I hope that sincerely hope that many will take time to watch this documentary, especially with children, and educate them on the significance of the conflict and what it means today in our current society.

Reenactress: Examining female reeanctors as soldiers

As some of you may know, I have been involved with Civil War reenacting for five years now, serving in units portraying both sides of the conflict over that time. While I am no expert by any means, I do appreciate anything that raises awareness of the hobby. From articles on clothing to a best-selling book that devoted space to the subject, there are literally hundreds of resources available to learn about this exciting activity.

One area within it that causes quite a debate involves female reenactors and the roles they should portray. There are those who believe that women should only be allowed to portray traditional female roles of the time, while others, myself included, believe that women, if able to look the part of the soldier and handle the requirements of taking the field (no, I am not trying to equate this with real combat, but the strains on the body are there) should be allowed to join the ranks with the boys if she is interested and wants to learn. I’ve been fortunate enough to be with units that have taught women to stack arms and had ladies kit up and fill the ranks for infantry drill at a public event when numbers were needed. With the training, they performed admirably and were as capable as the guys.

I say all this to bring to your attention an interesting project over at Kickstarter. J.R. Hardman, a reenactor, is attempting to produce a documentary about her journey into living history portraying a soldier to examine the politics behind exclusion of women portraying soldiers among some units, despite women actually serving disguised as men during the war, as well as examining the real history behind women’s contributions on the battlefield. The film Reenactress is being Kickstarted to raise sufficient funds to complete the film. It is also getting some early press via places like the Smithsonian.

I encourage you all to go and check out the film’s official site and its Kickstarter page and consider supporting this project, as it will surely raise awareness of the hobby and maybe get more folks interested in it and Civil War history.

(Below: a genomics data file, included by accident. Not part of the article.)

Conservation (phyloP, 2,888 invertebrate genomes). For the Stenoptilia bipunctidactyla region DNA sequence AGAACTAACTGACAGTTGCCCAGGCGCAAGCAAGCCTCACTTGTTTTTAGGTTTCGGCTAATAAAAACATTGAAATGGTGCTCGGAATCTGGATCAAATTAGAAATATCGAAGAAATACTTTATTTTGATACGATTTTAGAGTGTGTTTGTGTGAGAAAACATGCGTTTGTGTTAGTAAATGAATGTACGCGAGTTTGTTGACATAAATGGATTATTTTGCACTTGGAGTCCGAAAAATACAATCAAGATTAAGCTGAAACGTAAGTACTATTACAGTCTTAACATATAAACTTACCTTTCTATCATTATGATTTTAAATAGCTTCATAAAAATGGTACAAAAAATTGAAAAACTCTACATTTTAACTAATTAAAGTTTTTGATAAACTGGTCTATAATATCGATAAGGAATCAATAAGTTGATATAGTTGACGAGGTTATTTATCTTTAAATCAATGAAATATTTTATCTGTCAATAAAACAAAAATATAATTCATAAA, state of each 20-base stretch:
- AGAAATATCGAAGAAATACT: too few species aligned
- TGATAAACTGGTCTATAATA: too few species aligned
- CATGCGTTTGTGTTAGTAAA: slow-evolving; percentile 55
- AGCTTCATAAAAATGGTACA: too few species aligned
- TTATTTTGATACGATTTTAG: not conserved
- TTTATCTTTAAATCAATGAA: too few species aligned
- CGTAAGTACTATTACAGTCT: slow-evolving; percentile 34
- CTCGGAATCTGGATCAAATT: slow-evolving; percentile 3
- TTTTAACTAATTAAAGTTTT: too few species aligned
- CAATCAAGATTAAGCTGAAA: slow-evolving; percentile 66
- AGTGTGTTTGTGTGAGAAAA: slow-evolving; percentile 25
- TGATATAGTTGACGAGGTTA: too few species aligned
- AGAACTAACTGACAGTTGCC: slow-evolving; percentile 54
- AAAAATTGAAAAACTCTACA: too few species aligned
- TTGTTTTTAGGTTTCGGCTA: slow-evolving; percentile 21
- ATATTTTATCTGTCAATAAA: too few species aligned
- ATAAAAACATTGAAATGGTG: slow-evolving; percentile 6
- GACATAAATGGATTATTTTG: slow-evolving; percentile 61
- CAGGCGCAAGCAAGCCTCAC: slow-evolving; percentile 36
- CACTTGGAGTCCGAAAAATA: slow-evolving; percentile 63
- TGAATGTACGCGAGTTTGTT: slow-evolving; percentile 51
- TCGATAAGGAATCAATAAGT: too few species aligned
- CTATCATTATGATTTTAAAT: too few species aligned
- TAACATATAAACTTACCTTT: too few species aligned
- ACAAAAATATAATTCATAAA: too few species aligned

On an unrelated note, this represents my 300th post to the blog.

Review of Death and the Civil War

I would like to take this opportunity to remind you all that American Experience on PBS will be airing a documentary by Ric Burns (younger brother of filmmaker Ken Burns) entitled Death and the Civil War on Tuesday, September 18 at 8:00PM Eastern Time. The airing is timely, as it will be just after the 150th anniversary of the bloodiest single-day battle in American history with the Battle of Antietam on September 17.

This film, based upon Drew Gilpin Faust’s landmark work This Republic of Suffering: Death and the American Civil War (2008), illustrated how the Civil War changed how Americans on both sides of the conflict perceived death. Prior to the war, influenced by the religious revival of the Second Great Awakening, people believed in the concept of a “good death”, which involved dying at home, surrounded by loved ones, at peace and ready to go, and possibly and offering of last words to friends and family. This death was rooted in Christian tradition emerging in the nation through the early 19th century, where a new belief in a corporeal heaven, gained wide acceptance by the eve of war. This belief held that the deceased will gain a renewed body upon entering heaven and will reunite with loved ones who passed on before them, as well as the surviving relatives and friends when they die, with all living in everlasting peace and harmony with God.

As the war’s cruel reality shattered notions of a short, relatively bloodless conflict, Americans faced a new concept of death, as hundreds, and soon thousands, of young men were slaughtered in their prime, unable to enjoy the tranquility and dignity of a “good death”. Soldiers soon adapted to this changing circumstance and created the same conditions, in a modified fashion, for their dying comrades. The men were surrounded by photographs of loved ones, their army friends, and were able, when possible, die in relative peace. The deceased’s comrades also took on the unenviable task of notifying loved ones of the demise of the soldier, as well as arranging for shipment of effects and, if able, the body.

This documentary did an outstanding job of analyzing the harsh situation facing the nation in the early years of the war, that stands in stark contrast to how our nation treats the war dead today. Before and during the early years of the war, the federal government did not bear responsibility for identifying, accounting for, and treating its war dead. The result was that many dead were not identified initially, being buried in graves marked “Unknown”. Further, the government had no way of effective notification of casualties, with relatives relying upon the casualty reports in local papers, which could be inaccurate, creating increased anxiety among people as to the fate of their loved one serving, whether they were dead or not. Death was exacerbated by the lack of an ambulance corps, preventing early evacuation of wounded, which caused many to linger on the battlefield, dying of their wounds, without the comfort of the “good death”.